Postexpiration always leaves you with a hangover. I have written about this phenomenon before. It was exacerbated this morning by massive put-buying on the NDX as well as concerted shorting of all tech. (That could stem from the DLJ tech call, which was very negative for personal computers.)

The overall perception is one of danger and weakness. The combination makes the market seem heavier than it is.

It is now 11 a.m., traditionally the time I find the market begins to get its bearings after expiration.

Why is there a hangover? It has to do with the way options work. Let's say you exercised your


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March 170 calls Friday with the stock going out at 171. You basically have a free call on Monday to whether you want to hold on to Microsoft. You can kick it out Monday morning or you can hold on to it and send in the money to cover the cost of the buy.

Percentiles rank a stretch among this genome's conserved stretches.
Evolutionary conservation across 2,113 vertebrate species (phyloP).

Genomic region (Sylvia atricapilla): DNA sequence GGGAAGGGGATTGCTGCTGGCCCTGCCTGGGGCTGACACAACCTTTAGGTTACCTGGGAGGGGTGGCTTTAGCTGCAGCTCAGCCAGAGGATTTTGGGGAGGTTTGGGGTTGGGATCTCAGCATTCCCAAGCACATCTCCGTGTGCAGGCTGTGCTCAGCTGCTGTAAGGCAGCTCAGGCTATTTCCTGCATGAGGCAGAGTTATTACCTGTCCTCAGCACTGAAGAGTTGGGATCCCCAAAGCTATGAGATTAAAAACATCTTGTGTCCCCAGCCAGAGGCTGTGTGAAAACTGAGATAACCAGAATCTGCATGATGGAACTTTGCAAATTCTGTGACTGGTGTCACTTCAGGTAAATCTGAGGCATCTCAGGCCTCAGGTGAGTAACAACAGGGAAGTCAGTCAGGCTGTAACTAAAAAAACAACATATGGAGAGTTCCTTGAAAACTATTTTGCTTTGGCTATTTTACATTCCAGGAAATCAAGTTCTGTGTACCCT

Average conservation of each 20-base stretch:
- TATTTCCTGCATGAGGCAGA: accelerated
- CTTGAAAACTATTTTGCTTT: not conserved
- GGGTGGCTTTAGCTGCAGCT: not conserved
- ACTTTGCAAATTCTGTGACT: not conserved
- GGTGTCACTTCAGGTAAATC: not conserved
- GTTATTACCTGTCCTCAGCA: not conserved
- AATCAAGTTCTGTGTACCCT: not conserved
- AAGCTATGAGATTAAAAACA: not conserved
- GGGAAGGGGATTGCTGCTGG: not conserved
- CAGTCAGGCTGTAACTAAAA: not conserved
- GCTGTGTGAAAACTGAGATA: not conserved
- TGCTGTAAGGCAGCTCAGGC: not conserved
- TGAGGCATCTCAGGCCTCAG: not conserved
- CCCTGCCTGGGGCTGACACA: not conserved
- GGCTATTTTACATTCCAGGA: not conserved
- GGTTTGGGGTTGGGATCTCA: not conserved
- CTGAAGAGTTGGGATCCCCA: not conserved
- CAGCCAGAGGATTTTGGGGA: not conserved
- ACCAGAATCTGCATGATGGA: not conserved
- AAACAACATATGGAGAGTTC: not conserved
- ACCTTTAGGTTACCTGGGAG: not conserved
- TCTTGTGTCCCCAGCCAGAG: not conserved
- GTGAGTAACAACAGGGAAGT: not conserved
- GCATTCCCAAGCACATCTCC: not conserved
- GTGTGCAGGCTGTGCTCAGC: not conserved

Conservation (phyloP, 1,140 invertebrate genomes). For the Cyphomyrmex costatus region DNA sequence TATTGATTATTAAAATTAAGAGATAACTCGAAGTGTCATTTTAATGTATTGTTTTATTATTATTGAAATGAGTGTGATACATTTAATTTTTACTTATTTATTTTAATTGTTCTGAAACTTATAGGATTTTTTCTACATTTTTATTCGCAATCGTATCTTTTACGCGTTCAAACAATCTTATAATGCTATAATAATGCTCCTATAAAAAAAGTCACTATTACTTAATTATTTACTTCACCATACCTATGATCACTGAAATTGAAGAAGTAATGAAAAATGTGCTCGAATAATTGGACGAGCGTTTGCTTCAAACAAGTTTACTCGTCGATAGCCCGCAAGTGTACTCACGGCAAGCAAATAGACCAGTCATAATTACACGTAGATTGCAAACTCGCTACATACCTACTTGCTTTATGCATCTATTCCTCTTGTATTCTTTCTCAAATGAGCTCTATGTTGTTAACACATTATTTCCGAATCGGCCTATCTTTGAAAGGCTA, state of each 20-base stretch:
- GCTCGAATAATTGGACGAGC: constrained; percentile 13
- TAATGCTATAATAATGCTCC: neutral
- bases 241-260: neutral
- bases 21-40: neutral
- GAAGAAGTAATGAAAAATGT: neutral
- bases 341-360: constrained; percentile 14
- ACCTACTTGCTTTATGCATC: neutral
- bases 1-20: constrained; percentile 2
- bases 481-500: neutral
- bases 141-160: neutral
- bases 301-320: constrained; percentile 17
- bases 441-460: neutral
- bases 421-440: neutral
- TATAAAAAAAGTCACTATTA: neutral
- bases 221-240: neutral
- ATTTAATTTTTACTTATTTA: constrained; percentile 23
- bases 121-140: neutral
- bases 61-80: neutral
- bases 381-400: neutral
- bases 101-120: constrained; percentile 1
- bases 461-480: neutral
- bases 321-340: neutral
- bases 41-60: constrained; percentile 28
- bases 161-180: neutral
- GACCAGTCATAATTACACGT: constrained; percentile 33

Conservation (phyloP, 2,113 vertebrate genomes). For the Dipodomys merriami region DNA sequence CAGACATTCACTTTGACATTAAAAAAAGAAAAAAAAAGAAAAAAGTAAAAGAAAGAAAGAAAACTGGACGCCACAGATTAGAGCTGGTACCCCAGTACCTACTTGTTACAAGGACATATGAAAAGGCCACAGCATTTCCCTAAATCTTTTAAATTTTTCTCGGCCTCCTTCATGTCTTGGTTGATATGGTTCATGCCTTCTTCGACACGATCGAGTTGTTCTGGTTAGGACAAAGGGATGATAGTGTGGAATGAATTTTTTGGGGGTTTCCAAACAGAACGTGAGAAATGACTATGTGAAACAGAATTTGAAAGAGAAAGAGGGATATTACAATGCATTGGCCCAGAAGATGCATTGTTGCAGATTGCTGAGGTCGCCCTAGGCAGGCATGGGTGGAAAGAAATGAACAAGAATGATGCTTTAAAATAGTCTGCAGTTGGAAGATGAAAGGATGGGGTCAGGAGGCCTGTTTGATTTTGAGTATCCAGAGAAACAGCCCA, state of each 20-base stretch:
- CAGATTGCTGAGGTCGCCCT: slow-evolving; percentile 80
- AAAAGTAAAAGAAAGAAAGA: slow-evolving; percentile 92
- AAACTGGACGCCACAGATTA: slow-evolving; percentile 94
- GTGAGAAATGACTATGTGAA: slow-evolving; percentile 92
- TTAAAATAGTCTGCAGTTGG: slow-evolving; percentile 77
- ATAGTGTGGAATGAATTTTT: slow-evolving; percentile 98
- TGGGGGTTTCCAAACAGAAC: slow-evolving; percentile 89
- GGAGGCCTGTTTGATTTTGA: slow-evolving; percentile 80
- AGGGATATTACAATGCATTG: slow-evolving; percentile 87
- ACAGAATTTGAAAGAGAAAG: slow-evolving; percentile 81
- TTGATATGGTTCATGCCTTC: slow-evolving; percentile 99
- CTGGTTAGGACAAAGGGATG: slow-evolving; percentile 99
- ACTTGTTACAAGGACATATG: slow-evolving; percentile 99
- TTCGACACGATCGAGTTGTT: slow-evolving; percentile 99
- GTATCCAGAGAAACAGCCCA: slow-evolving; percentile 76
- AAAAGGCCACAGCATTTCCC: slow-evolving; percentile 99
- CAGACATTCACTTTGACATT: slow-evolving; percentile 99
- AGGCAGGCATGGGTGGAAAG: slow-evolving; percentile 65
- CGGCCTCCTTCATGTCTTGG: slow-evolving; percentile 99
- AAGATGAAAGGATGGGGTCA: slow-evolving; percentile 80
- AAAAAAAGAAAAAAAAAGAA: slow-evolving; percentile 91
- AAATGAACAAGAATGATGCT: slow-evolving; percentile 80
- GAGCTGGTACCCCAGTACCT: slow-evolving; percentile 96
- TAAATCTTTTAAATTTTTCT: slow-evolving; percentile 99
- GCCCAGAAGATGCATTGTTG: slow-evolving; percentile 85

That's why, even though there was plenty of positive news about Soft, there were still people who had to liquidate it because they exercised calls and couldn't or didn't want to pay.

On the Mondays after expiration, this dynamic occurs all over the Street as brokers scramble to contact their customers and customers scramble to sell stocks that they don't have the capital for.

Of course, there could be plenty of situations where people come in short and have to buy. But there are many more call buyers than put buyers, so there is much more stock that has to be sold on Monday than bought.

Hence the hangover.

James J. Cramer is manager of a hedge fund and co-founder of At the time of publication the fund was long Microsoft, though positions can change at any time. Under no circumstances does the information in this column represent a recommendation to buy or sell stocks. Cramer's writings provide insights into the dynamics of money management and are not a solicitation for transactions. While he cannot provide investment advice or recommendations, he invites you to comment on his column by sending an email to